Chronic neck and back pain can interfere with everyday life. Medications and other noninvasive treatments may help some patients manage their pain, but other patients may need further treatment to manage their neck and back pain. If patients do not find relief from noninvasive treatments, then radiofrequency ablation could relieve their pain. Radiofrequency ablation is a procedure designed to decrease pain signals from the nerves where the back pain originates.
When Is Radiofrequency Ablation Recommended?
Radiofrequency ablation may be an option for patients with chronic neck or back pain caused by arthritis in the spine. There are two types of joints in the spine: facet joints and sacroiliac joints. Facet joints are the tiny joints at the back of the spine that stabilize the vertebrae. Sacroiliac joints are located at the bottom of the spine, between the base of the spine and the pelvic bone. These joints can be subjected to degenerative changes from arthritis, which puts pressure on the spinal nerves, leading to neck or back pain.
The goal of radiofrequency ablation is to eliminate or reduce pain signals caused by this compression of the spinal nerves. Although it is a safe procedure with few associated complications, radiofrequency ablation may not be recommended for some patients. Radiofrequency ablation is not suitable for patients with active infections or bleeding disorders. Dr. Trujillo examines patients prior to the procedure to determine whether or not radiofrequency ablation is an option.
Preparing For Radiofrequency Ablation
A doctor performs a thorough medical history review to include imaging studies to ensure radiofrequency ablation is an appropriate technique to address pain.
If a patient takes aspirin or other blood-thinning medication, they will need to stop or switch their usage several days before radiofrequency ablation. Medication must never be stopped without first consulting with a primary healthcare provider.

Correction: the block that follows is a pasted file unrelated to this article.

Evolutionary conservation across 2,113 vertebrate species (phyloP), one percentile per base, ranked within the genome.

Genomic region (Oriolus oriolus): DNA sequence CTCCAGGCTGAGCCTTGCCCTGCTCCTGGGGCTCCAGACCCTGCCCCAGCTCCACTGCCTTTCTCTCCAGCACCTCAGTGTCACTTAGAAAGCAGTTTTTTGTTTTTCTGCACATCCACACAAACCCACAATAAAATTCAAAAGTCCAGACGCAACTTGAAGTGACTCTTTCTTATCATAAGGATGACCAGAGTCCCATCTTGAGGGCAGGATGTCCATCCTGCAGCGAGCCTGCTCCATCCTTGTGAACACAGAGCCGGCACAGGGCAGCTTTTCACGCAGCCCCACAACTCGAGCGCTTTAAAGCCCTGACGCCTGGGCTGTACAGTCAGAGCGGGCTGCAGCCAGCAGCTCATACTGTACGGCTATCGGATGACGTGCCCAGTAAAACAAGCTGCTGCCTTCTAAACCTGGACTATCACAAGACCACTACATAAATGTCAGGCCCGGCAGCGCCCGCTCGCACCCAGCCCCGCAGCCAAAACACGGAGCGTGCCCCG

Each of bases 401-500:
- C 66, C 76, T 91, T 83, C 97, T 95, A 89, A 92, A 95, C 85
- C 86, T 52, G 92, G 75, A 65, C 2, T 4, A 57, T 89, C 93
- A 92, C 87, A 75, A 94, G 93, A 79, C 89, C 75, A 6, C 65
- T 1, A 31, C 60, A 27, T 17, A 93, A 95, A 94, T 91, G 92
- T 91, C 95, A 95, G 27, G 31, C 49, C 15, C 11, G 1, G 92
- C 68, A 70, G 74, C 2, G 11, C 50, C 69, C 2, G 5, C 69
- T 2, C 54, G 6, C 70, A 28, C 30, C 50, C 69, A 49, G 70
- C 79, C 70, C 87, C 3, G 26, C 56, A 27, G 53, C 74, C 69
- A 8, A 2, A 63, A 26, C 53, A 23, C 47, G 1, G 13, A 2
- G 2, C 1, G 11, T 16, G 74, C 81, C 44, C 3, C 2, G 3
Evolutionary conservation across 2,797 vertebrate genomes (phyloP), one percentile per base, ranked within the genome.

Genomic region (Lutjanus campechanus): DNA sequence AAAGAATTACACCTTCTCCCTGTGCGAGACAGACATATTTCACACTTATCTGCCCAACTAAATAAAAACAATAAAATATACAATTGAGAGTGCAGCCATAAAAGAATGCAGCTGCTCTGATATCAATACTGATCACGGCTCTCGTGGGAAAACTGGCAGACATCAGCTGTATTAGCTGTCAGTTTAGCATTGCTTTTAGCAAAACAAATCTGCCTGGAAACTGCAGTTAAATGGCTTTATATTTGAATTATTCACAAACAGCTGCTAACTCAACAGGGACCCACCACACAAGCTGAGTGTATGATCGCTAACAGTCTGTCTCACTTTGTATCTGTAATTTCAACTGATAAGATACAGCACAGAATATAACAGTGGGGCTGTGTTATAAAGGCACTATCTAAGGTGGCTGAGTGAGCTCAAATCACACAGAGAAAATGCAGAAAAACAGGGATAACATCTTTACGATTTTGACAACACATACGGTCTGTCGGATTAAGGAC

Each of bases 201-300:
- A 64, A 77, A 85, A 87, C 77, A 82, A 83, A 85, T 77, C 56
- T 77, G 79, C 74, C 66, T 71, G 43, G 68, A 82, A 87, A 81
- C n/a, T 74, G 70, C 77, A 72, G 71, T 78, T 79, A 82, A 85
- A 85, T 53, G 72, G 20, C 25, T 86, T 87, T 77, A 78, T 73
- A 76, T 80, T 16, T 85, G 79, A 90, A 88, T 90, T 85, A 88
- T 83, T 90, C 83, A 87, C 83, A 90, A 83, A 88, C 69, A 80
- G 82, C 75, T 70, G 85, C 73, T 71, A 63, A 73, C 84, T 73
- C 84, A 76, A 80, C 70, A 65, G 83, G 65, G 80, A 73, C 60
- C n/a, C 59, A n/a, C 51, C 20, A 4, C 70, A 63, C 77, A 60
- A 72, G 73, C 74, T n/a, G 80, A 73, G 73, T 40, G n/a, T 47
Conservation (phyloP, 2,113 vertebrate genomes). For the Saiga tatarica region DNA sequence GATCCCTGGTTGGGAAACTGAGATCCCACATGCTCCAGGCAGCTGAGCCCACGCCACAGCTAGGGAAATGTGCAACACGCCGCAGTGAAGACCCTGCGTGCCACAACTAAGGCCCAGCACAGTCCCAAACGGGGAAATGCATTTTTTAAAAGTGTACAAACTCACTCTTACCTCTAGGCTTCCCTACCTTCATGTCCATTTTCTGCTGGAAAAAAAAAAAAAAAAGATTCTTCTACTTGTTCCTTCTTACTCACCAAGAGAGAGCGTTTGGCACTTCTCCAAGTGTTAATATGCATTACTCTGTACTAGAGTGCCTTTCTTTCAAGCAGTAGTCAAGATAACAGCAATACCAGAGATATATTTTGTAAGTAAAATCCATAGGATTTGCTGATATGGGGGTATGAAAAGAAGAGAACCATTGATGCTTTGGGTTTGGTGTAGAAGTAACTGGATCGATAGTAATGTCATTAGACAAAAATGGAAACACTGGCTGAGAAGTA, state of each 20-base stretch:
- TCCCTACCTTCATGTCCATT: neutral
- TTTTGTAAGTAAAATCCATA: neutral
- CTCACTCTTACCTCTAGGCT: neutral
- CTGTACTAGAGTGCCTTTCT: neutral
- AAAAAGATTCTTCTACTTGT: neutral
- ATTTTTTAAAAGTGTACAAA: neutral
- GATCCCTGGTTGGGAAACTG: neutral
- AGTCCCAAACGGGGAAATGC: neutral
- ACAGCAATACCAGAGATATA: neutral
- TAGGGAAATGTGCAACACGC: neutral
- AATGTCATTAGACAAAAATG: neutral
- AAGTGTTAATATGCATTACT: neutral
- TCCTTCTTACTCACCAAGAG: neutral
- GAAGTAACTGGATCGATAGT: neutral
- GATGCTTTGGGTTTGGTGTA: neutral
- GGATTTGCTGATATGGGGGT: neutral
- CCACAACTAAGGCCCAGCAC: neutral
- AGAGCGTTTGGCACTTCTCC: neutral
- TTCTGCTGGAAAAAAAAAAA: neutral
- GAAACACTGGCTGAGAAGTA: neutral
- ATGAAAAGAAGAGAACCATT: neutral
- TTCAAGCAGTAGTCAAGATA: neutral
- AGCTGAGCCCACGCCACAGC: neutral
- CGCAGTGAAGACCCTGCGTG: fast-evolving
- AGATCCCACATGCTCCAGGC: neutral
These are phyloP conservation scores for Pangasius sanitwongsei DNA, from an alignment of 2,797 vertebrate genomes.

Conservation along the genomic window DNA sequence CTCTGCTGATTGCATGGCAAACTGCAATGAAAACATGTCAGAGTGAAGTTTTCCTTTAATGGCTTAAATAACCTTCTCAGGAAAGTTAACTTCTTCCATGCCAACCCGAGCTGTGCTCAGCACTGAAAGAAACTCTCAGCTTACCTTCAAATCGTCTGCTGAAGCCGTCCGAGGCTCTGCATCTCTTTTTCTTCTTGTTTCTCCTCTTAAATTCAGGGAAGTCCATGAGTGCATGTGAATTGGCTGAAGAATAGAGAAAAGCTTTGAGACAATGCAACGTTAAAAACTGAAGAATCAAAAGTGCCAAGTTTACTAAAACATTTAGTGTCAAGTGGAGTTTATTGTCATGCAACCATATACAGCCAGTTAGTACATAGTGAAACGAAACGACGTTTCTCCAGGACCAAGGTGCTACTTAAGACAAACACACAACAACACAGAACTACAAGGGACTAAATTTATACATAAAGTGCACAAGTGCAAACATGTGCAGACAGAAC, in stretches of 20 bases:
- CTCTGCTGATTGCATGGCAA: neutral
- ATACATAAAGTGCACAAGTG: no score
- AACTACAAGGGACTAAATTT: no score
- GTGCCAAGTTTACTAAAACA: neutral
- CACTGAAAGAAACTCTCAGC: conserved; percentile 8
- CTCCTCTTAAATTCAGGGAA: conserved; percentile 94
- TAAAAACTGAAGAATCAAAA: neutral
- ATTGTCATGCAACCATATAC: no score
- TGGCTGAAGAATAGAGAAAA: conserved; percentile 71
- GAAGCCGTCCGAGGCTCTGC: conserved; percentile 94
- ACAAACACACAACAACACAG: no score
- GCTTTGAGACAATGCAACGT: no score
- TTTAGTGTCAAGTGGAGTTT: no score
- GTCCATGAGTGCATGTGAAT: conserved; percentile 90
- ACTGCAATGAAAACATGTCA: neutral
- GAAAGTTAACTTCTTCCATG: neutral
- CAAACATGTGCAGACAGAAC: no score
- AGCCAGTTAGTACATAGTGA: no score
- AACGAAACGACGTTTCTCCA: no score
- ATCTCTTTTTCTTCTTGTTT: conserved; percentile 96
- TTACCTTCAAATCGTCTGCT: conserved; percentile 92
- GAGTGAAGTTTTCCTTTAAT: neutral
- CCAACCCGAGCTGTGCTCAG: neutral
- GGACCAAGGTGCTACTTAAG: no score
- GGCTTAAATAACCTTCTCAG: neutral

Diabetic patients may need to adjust the dosage of insulin on the day of their procedure. A primary healthcare provider can assist with this. Diabetes medication can be brought to the appointment and taken soon after the ablation procedure.
Patients need to arrange for someone to drive them to and from the office or outpatient treatment center on the day of their procedure.
Radiofrequency Ablation Procedure
Patients are typically administered IV sedation prior to the radiofrequency ablation procedure. Local anesthetic is also administered in the area where the procedure will be done. Patients are typically awake during this procedure so that they can provide feedback.
Once anesthesia has been administered, Dr. Trujillo will use x-ray guidance to insert the radiofrequency needle into the correct area, alongside the nerves causing pain. A mild electrical current is then passed through the needle to verify correct placement. If placed correctly, the electrical current will briefly create a tingling sensation and may cause a muscle twitch in the neck or back. Once the target nerves are located, local anesthesia may be administered to minimize pain during the procedure.